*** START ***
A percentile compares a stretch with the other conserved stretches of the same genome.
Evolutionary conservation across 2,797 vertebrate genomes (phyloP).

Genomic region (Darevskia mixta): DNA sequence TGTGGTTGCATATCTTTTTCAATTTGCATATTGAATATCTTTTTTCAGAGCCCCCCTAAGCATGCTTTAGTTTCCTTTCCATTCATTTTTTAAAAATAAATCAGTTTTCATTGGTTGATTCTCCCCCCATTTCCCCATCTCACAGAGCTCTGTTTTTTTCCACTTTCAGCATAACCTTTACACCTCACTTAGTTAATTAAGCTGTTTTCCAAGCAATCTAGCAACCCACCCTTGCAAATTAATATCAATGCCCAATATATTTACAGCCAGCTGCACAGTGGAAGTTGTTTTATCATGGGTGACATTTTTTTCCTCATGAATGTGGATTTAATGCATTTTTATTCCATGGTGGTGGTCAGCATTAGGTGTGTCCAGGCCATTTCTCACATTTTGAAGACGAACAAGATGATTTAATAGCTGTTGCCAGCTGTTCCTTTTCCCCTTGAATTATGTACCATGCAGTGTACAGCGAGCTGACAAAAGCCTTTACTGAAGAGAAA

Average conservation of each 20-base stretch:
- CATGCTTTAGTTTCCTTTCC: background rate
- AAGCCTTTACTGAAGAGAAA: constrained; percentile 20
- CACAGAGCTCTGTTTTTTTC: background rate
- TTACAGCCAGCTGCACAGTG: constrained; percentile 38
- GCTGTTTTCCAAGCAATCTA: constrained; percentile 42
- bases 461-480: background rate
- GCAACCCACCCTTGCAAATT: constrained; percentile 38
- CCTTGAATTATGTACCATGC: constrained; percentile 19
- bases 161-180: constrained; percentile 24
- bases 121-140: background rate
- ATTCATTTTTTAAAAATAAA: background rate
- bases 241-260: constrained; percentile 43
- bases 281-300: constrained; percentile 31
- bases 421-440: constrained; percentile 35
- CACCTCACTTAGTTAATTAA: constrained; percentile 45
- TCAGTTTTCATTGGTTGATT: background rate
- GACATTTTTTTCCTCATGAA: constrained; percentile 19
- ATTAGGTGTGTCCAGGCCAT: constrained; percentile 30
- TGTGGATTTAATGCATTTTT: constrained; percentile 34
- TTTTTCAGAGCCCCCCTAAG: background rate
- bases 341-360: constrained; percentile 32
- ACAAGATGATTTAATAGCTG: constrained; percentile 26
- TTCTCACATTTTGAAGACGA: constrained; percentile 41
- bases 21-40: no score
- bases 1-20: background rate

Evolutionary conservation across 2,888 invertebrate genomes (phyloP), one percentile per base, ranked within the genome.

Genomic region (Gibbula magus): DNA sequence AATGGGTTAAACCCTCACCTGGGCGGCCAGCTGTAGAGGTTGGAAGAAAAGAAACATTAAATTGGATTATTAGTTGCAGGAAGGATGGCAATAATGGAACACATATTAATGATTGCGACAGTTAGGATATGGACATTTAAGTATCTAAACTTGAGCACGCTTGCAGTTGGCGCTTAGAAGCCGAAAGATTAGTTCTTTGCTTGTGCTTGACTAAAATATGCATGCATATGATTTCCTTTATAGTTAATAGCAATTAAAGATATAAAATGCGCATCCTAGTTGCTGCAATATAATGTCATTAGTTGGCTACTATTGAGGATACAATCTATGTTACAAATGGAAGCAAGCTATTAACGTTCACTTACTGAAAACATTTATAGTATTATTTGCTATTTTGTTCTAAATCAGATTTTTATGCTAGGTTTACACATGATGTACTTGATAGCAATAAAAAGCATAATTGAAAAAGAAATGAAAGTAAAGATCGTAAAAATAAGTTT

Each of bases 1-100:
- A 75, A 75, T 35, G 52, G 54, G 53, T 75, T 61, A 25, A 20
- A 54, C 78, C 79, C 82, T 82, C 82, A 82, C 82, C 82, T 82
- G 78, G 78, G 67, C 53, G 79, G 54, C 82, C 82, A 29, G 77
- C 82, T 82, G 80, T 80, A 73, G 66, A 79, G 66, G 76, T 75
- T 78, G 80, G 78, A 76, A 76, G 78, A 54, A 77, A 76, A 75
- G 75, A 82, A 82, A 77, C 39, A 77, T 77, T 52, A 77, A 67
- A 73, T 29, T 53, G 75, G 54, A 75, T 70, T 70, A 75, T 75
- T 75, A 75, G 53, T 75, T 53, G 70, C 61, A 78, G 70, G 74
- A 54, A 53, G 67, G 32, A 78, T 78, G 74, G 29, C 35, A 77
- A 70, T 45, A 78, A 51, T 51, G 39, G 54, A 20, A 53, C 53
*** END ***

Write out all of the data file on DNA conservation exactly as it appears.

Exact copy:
A percentile compares a stretch with the other conserved stretches of the same genome.
Evolutionary conservation across 2,797 vertebrate genomes (phyloP).

Genomic region (Darevskia mixta): DNA sequence TGTGGTTGCATATCTTTTTCAATTTGCATATTGAATATCTTTTTTCAGAGCCCCCCTAAGCATGCTTTAGTTTCCTTTCCATTCATTTTTTAAAAATAAATCAGTTTTCATTGGTTGATTCTCCCCCCATTTCCCCATCTCACAGAGCTCTGTTTTTTTCCACTTTCAGCATAACCTTTACACCTCACTTAGTTAATTAAGCTGTTTTCCAAGCAATCTAGCAACCCACCCTTGCAAATTAATATCAATGCCCAATATATTTACAGCCAGCTGCACAGTGGAAGTTGTTTTATCATGGGTGACATTTTTTTCCTCATGAATGTGGATTTAATGCATTTTTATTCCATGGTGGTGGTCAGCATTAGGTGTGTCCAGGCCATTTCTCACATTTTGAAGACGAACAAGATGATTTAATAGCTGTTGCCAGCTGTTCCTTTTCCCCTTGAATTATGTACCATGCAGTGTACAGCGAGCTGACAAAAGCCTTTACTGAAGAGAAA

Average conservation of each 20-base stretch:
- CATGCTTTAGTTTCCTTTCC: background rate
- AAGCCTTTACTGAAGAGAAA: constrained; percentile 20
- CACAGAGCTCTGTTTTTTTC: background rate
- TTACAGCCAGCTGCACAGTG: constrained; percentile 38
- GCTGTTTTCCAAGCAATCTA: constrained; percentile 42
- bases 461-480: background rate
- GCAACCCACCCTTGCAAATT: constrained; percentile 38
- CCTTGAATTATGTACCATGC: constrained; percentile 19
- bases 161-180: constrained; percentile 24
- bases 121-140: background rate
- ATTCATTTTTTAAAAATAAA: background rate
- bases 241-260: constrained; percentile 43
- bases 281-300: constrained; percentile 31
- bases 421-440: constrained; percentile 35
- CACCTCACTTAGTTAATTAA: constrained; percentile 45
- TCAGTTTTCATTGGTTGATT: background rate
- GACATTTTTTTCCTCATGAA: constrained; percentile 19
- ATTAGGTGTGTCCAGGCCAT: constrained; percentile 30
- TGTGGATTTAATGCATTTTT: constrained; percentile 34
- TTTTTCAGAGCCCCCCTAAG: background rate
- bases 341-360: constrained; percentile 32
- ACAAGATGATTTAATAGCTG: constrained; percentile 26
- TTCTCACATTTTGAAGACGA: constrained; percentile 41
- bases 21-40: no score
- bases 1-20: background rate

Evolutionary conservation across 2,888 invertebrate genomes (phyloP), one percentile per base, ranked within the genome.

Genomic region (Gibbula magus): DNA sequence AATGGGTTAAACCCTCACCTGGGCGGCCAGCTGTAGAGGTTGGAAGAAAAGAAACATTAAATTGGATTATTAGTTGCAGGAAGGATGGCAATAATGGAACACATATTAATGATTGCGACAGTTAGGATATGGACATTTAAGTATCTAAACTTGAGCACGCTTGCAGTTGGCGCTTAGAAGCCGAAAGATTAGTTCTTTGCTTGTGCTTGACTAAAATATGCATGCATATGATTTCCTTTATAGTTAATAGCAATTAAAGATATAAAATGCGCATCCTAGTTGCTGCAATATAATGTCATTAGTTGGCTACTATTGAGGATACAATCTATGTTACAAATGGAAGCAAGCTATTAACGTTCACTTACTGAAAACATTTATAGTATTATTTGCTATTTTGTTCTAAATCAGATTTTTATGCTAGGTTTACACATGATGTACTTGATAGCAATAAAAAGCATAATTGAAAAAGAAATGAAAGTAAAGATCGTAAAAATAAGTTT

Each of bases 1-100:
- A 75, A 75, T 35, G 52, G 54, G 53, T 75, T 61, A 25, A 20
- A 54, C 78, C 79, C 82, T 82, C 82, A 82, C 82, C 82, T 82
- G 78, G 78, G 67, C 53, G 79, G 54, C 82, C 82, A 29, G 77
- C 82, T 82, G 80, T 80, A 73, G 66, A 79, G 66, G 76, T 75
- T 78, G 80, G 78, A 76, A 76, G 78, A 54, A 77, A 76, A 75
- G 75, A 82, A 82, A 77, C 39, A 77, T 77, T 52, A 77, A 67
- A 73, T 29, T 53, G 75, G 54, A 75, T 70, T 70, A 75, T 75
- T 75, A 75, G 53, T 75, T 53, G 70, C 61, A 78, G 70, G 74
- A 54, A 53, G 67, G 32, A 78, T 78, G 74, G 29, C 35, A 77
- A 70, T 45, A 78, A 51, T 51, G 39, G 54, A 20, A 53, C 53